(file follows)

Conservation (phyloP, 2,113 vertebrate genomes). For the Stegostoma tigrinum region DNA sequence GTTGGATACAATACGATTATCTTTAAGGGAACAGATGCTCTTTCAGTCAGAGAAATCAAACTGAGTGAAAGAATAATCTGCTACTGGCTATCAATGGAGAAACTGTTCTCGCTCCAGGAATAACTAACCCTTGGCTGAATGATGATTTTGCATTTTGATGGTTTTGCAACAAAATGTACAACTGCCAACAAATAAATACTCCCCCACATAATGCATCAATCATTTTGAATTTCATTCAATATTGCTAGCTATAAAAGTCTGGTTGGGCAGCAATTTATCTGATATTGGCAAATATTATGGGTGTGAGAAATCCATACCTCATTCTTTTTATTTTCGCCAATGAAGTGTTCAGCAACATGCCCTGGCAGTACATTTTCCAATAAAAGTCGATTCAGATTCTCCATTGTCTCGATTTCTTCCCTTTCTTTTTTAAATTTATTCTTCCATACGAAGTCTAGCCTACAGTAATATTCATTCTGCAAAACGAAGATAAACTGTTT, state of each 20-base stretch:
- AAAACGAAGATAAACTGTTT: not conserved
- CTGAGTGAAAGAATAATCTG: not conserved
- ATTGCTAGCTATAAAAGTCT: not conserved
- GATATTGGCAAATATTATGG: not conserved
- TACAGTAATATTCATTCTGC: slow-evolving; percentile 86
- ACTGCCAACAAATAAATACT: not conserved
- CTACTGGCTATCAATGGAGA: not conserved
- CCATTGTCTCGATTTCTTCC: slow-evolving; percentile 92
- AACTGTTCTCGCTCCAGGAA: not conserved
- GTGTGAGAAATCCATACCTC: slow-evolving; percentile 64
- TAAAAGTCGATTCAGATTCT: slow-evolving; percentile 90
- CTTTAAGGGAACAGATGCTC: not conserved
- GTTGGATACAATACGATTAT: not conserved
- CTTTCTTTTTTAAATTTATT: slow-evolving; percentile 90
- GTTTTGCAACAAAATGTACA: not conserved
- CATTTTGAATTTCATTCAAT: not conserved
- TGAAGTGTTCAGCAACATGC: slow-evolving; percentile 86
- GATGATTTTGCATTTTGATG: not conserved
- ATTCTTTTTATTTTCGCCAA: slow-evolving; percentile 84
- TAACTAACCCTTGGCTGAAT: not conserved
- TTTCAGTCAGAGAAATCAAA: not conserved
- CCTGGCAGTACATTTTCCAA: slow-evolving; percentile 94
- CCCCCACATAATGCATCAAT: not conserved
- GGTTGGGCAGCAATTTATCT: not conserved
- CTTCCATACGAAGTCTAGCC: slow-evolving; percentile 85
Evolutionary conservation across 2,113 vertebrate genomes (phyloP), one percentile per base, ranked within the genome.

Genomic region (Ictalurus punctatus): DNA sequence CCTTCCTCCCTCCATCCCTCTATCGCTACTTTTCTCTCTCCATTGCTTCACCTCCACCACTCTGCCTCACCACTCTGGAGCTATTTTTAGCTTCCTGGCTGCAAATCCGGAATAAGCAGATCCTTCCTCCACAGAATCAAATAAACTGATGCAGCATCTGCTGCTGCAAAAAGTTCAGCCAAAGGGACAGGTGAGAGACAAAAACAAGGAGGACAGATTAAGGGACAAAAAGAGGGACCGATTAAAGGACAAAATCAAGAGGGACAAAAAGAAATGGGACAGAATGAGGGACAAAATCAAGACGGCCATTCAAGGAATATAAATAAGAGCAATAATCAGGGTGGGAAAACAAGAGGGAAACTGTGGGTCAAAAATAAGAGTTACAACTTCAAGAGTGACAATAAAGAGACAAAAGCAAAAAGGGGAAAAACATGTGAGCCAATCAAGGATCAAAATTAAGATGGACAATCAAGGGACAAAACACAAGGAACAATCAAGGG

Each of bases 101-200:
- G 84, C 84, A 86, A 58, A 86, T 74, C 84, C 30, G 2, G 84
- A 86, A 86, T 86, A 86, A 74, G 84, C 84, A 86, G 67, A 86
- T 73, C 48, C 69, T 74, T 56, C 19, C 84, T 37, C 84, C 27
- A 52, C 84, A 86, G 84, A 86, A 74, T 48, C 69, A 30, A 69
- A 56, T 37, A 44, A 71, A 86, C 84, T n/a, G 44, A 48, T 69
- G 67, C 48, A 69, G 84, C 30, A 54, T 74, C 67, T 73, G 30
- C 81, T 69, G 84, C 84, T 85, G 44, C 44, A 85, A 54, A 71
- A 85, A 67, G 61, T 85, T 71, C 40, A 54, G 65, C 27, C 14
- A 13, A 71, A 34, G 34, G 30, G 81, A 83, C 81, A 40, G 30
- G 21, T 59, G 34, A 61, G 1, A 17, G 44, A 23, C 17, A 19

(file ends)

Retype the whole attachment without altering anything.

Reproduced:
Conservation (phyloP, 2,113 vertebrate genomes). For the Stegostoma tigrinum region DNA sequence GTTGGATACAATACGATTATCTTTAAGGGAACAGATGCTCTTTCAGTCAGAGAAATCAAACTGAGTGAAAGAATAATCTGCTACTGGCTATCAATGGAGAAACTGTTCTCGCTCCAGGAATAACTAACCCTTGGCTGAATGATGATTTTGCATTTTGATGGTTTTGCAACAAAATGTACAACTGCCAACAAATAAATACTCCCCCACATAATGCATCAATCATTTTGAATTTCATTCAATATTGCTAGCTATAAAAGTCTGGTTGGGCAGCAATTTATCTGATATTGGCAAATATTATGGGTGTGAGAAATCCATACCTCATTCTTTTTATTTTCGCCAATGAAGTGTTCAGCAACATGCCCTGGCAGTACATTTTCCAATAAAAGTCGATTCAGATTCTCCATTGTCTCGATTTCTTCCCTTTCTTTTTTAAATTTATTCTTCCATACGAAGTCTAGCCTACAGTAATATTCATTCTGCAAAACGAAGATAAACTGTTT, state of each 20-base stretch:
- AAAACGAAGATAAACTGTTT: not conserved
- CTGAGTGAAAGAATAATCTG: not conserved
- ATTGCTAGCTATAAAAGTCT: not conserved
- GATATTGGCAAATATTATGG: not conserved
- TACAGTAATATTCATTCTGC: slow-evolving; percentile 86
- ACTGCCAACAAATAAATACT: not conserved
- CTACTGGCTATCAATGGAGA: not conserved
- CCATTGTCTCGATTTCTTCC: slow-evolving; percentile 92
- AACTGTTCTCGCTCCAGGAA: not conserved
- GTGTGAGAAATCCATACCTC: slow-evolving; percentile 64
- TAAAAGTCGATTCAGATTCT: slow-evolving; percentile 90
- CTTTAAGGGAACAGATGCTC: not conserved
- GTTGGATACAATACGATTAT: not conserved
- CTTTCTTTTTTAAATTTATT: slow-evolving; percentile 90
- GTTTTGCAACAAAATGTACA: not conserved
- CATTTTGAATTTCATTCAAT: not conserved
- TGAAGTGTTCAGCAACATGC: slow-evolving; percentile 86
- GATGATTTTGCATTTTGATG: not conserved
- ATTCTTTTTATTTTCGCCAA: slow-evolving; percentile 84
- TAACTAACCCTTGGCTGAAT: not conserved
- TTTCAGTCAGAGAAATCAAA: not conserved
- CCTGGCAGTACATTTTCCAA: slow-evolving; percentile 94
- CCCCCACATAATGCATCAAT: not conserved
- GGTTGGGCAGCAATTTATCT: not conserved
- CTTCCATACGAAGTCTAGCC: slow-evolving; percentile 85
Evolutionary conservation across 2,113 vertebrate genomes (phyloP), one percentile per base, ranked within the genome.

Genomic region (Ictalurus punctatus): DNA sequence CCTTCCTCCCTCCATCCCTCTATCGCTACTTTTCTCTCTCCATTGCTTCACCTCCACCACTCTGCCTCACCACTCTGGAGCTATTTTTAGCTTCCTGGCTGCAAATCCGGAATAAGCAGATCCTTCCTCCACAGAATCAAATAAACTGATGCAGCATCTGCTGCTGCAAAAAGTTCAGCCAAAGGGACAGGTGAGAGACAAAAACAAGGAGGACAGATTAAGGGACAAAAAGAGGGACCGATTAAAGGACAAAATCAAGAGGGACAAAAAGAAATGGGACAGAATGAGGGACAAAATCAAGACGGCCATTCAAGGAATATAAATAAGAGCAATAATCAGGGTGGGAAAACAAGAGGGAAACTGTGGGTCAAAAATAAGAGTTACAACTTCAAGAGTGACAATAAAGAGACAAAAGCAAAAAGGGGAAAAACATGTGAGCCAATCAAGGATCAAAATTAAGATGGACAATCAAGGGACAAAACACAAGGAACAATCAAGGG

Each of bases 101-200:
- G 84, C 84, A 86, A 58, A 86, T 74, C 84, C 30, G 2, G 84
- A 86, A 86, T 86, A 86, A 74, G 84, C 84, A 86, G 67, A 86
- T 73, C 48, C 69, T 74, T 56, C 19, C 84, T 37, C 84, C 27
- A 52, C 84, A 86, G 84, A 86, A 74, T 48, C 69, A 30, A 69
- A 56, T 37, A 44, A 71, A 86, C 84, T n/a, G 44, A 48, T 69
- G 67, C 48, A 69, G 84, C 30, A 54, T 74, C 67, T 73, G 30
- C 81, T 69, G 84, C 84, T 85, G 44, C 44, A 85, A 54, A 71
- A 85, A 67, G 61, T 85, T 71, C 40, A 54, G 65, C 27, C 14
- A 13, A 71, A 34, G 34, G 30, G 81, A 83, C 81, A 40, G 30
- G 21, T 59, G 34, A 61, G 1, A 17, G 44, A 23, C 17, A 19